Animals evolved from single-celled ancestors before diversifying into 30-40 distinct anatomical designs. When and how animal ancestors made the transition from single-celled microbes to complex multicellular organisms is unclear. But a new scientific study suggests animal-like embryological traits developed long before animals themselves.
The research—by an international research team led by scientists from the Nanjing Institute of Geology and Palaeontology of the Chinese Academy of Sciences (NIGPAS) and the University of Bristol—focused on ancient fossils of Caveasphaera, a multicellular organism found in 609-million-year-old rocks in South China’s Guizhou Province that defies easy definition as animal or non-animal.
Using X-ray microscopy, the researchers analyzed the tiny fossils, which measure about a half-millimeter in diameter and were preserved down to their component cells. Various fossils displayed different stages of Caveasphaera development—from a single cell to a multicellular organism.
“We were able to sort the fossils into growth stages, reconstructing the embryology of Caveasphaera,” said Kelly Vargas from the University of Bristol.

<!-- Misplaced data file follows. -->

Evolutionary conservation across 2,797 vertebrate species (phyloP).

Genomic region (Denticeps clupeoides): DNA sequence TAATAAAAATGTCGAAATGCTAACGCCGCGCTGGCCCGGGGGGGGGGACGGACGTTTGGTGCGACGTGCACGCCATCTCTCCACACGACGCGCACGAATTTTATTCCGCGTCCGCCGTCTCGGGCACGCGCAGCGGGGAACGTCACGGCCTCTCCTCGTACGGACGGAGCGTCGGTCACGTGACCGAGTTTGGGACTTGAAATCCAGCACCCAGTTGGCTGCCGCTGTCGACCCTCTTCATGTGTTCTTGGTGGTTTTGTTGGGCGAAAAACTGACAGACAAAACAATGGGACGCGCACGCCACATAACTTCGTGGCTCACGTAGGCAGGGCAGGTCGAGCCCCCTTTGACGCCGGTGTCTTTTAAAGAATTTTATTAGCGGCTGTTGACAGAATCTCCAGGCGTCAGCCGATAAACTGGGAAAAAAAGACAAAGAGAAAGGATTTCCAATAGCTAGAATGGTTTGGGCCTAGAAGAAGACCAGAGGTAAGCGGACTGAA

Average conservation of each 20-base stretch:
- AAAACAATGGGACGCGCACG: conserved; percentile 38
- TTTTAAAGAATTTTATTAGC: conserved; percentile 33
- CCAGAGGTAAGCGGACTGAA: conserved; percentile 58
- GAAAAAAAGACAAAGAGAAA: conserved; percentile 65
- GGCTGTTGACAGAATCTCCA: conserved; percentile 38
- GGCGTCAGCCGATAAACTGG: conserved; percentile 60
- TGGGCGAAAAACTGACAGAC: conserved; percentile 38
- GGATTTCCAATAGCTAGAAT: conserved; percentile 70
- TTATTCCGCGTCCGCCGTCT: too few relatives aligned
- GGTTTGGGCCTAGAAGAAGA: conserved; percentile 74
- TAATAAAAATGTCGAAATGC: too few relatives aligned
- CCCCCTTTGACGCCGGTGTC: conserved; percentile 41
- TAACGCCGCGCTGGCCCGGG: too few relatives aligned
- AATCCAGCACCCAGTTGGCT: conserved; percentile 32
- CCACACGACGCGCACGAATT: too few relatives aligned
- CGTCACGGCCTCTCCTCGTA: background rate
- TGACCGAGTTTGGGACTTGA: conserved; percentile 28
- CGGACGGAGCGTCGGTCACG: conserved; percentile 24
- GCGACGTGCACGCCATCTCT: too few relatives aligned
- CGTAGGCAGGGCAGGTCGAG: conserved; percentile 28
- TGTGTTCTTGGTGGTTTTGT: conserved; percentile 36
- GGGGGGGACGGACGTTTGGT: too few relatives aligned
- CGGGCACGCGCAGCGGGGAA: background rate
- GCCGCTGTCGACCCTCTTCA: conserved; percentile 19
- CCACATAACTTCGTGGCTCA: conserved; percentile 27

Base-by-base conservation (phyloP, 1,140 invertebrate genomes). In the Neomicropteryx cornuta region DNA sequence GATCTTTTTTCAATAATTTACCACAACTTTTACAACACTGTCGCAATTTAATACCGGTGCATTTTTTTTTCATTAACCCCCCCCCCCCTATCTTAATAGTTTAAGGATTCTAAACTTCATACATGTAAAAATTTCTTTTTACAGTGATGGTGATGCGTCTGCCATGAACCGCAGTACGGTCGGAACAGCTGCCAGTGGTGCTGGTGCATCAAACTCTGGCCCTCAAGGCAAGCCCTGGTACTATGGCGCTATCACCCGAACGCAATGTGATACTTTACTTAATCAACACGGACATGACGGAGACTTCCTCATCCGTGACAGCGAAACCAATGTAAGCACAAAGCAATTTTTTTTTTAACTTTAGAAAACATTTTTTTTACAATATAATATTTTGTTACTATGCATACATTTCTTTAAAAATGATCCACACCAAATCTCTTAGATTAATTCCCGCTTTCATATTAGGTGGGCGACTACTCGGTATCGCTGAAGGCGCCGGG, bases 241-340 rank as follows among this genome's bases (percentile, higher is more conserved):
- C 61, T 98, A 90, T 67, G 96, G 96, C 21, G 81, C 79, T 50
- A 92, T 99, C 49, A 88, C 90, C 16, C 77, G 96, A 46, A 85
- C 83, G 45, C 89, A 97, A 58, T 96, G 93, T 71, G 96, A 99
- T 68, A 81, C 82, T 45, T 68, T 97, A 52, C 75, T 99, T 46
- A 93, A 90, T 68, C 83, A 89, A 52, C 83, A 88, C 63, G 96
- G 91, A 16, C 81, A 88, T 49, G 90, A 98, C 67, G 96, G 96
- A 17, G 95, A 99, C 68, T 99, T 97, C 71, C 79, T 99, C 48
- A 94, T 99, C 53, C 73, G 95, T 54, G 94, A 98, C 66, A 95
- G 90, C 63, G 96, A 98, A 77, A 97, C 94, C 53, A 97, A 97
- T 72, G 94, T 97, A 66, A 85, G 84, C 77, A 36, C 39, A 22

YIN Zongjun of NIGPAS interpreted the discovery: “Our results show that Caveasphaera sorted its cells during embryo development in just the same way as living animals, including humans.” YIN emphasized, however, there is “no evidence that these embryos developed into more complex organisms.”
Still, the discovery offers the earliest evidence of a key step in the evolution of animals – the capacity to develop distinct tissue layers and organs.
The verdict still seems to be out on whether Caveasphaera was itself an animal or just an important step in animal evolution, even as researchers search for more fossils. Co-author ZHU Maoyan of NIGPAS said, “Caveasphaera looks a lot like the embryos of some starfish and corals — we don’t find the adult stages simply because they are harder to fossilize.”
Whatever Caveasphaera turns out to be, its fossils tell us that animal-like embryonic development evolved long before the oldest definitive animals appeared in the fossil record.